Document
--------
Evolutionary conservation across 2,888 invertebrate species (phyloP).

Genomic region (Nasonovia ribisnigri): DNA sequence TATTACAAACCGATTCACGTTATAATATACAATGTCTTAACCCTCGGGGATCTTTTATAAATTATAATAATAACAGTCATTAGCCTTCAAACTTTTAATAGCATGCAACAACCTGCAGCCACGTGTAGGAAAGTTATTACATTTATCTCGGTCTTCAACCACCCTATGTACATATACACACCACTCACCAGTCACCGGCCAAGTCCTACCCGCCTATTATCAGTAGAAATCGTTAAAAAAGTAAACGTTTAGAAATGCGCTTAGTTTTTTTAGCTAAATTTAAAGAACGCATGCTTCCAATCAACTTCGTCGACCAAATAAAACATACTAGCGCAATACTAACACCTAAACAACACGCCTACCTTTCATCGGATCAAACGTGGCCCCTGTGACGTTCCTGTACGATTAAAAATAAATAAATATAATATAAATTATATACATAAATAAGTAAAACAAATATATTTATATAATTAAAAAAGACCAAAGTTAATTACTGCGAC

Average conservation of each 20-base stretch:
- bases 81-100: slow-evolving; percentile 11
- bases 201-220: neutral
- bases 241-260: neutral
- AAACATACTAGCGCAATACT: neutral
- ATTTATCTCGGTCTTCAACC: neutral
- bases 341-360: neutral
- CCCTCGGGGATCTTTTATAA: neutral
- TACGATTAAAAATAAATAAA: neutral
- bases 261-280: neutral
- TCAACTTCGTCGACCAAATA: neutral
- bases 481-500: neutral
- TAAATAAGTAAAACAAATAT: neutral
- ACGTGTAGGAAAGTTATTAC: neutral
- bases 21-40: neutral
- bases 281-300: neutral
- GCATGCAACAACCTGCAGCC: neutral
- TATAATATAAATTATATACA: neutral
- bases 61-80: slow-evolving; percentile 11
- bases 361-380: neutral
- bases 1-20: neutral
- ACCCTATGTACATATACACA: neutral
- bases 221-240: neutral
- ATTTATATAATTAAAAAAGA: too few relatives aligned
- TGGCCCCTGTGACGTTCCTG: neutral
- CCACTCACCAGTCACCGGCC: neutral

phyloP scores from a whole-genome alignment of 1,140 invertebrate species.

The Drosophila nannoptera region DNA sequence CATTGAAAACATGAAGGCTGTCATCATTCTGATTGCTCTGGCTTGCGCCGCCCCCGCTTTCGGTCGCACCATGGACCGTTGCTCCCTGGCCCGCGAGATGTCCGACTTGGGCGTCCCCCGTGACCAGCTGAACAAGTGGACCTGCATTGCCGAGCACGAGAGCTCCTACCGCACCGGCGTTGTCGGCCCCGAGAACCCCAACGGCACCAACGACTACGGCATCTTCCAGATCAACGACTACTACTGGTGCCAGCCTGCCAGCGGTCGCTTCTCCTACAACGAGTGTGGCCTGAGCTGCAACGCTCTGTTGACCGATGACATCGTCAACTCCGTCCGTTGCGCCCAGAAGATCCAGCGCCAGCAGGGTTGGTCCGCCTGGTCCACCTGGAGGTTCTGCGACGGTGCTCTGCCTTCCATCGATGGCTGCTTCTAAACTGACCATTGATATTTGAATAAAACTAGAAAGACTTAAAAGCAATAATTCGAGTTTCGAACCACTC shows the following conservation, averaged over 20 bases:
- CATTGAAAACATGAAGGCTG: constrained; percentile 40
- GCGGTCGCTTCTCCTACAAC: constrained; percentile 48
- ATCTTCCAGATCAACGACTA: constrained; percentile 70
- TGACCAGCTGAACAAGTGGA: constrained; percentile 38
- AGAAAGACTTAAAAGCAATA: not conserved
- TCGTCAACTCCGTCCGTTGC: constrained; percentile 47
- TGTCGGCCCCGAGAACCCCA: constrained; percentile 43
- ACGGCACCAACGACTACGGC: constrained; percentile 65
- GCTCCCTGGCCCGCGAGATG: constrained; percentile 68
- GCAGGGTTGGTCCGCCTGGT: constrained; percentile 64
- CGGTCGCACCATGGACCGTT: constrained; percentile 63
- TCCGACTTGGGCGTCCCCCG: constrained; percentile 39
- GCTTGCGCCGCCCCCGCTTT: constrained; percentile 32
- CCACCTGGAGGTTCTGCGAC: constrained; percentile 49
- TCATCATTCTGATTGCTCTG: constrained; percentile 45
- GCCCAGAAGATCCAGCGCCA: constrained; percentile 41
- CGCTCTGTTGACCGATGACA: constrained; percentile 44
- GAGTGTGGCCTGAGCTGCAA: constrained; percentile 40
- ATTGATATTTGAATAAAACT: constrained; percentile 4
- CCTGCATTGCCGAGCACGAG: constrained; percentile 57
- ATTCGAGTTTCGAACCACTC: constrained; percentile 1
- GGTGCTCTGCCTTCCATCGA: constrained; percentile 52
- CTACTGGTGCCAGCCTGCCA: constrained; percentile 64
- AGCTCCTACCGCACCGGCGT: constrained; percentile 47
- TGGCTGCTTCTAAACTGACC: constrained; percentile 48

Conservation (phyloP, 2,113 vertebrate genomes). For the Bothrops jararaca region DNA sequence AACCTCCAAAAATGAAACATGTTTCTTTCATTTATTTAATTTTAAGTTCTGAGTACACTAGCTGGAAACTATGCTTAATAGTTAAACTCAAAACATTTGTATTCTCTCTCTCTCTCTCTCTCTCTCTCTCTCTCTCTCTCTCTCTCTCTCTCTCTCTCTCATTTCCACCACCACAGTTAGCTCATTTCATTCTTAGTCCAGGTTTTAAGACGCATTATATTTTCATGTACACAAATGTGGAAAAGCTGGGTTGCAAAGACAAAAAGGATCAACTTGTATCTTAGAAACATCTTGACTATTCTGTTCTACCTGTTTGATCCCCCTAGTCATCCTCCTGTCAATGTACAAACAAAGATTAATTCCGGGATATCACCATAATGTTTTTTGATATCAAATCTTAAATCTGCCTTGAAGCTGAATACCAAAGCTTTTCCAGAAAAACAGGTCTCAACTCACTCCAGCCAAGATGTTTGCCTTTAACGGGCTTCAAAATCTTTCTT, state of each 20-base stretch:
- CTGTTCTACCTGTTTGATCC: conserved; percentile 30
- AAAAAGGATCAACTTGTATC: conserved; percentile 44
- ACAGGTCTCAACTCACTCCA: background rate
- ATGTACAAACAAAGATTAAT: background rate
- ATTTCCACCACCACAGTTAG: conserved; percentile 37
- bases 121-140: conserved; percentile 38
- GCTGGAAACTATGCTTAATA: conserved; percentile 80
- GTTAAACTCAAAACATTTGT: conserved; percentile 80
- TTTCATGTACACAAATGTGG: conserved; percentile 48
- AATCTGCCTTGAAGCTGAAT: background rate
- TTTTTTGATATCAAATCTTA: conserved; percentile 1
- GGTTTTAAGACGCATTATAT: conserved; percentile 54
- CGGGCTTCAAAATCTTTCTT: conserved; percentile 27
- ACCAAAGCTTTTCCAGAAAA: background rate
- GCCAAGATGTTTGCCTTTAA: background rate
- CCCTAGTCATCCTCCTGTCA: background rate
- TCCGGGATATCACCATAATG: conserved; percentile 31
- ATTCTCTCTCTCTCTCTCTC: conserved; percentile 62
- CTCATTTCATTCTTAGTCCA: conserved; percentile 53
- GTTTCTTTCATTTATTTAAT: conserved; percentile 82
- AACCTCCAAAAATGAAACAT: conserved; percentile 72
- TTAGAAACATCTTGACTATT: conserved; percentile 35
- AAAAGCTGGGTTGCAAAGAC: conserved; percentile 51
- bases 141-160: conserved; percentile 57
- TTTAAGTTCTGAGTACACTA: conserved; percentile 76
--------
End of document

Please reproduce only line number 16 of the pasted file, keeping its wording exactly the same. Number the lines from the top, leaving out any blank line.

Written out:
- ACGTGTAGGAAAGTTATTAC: neutral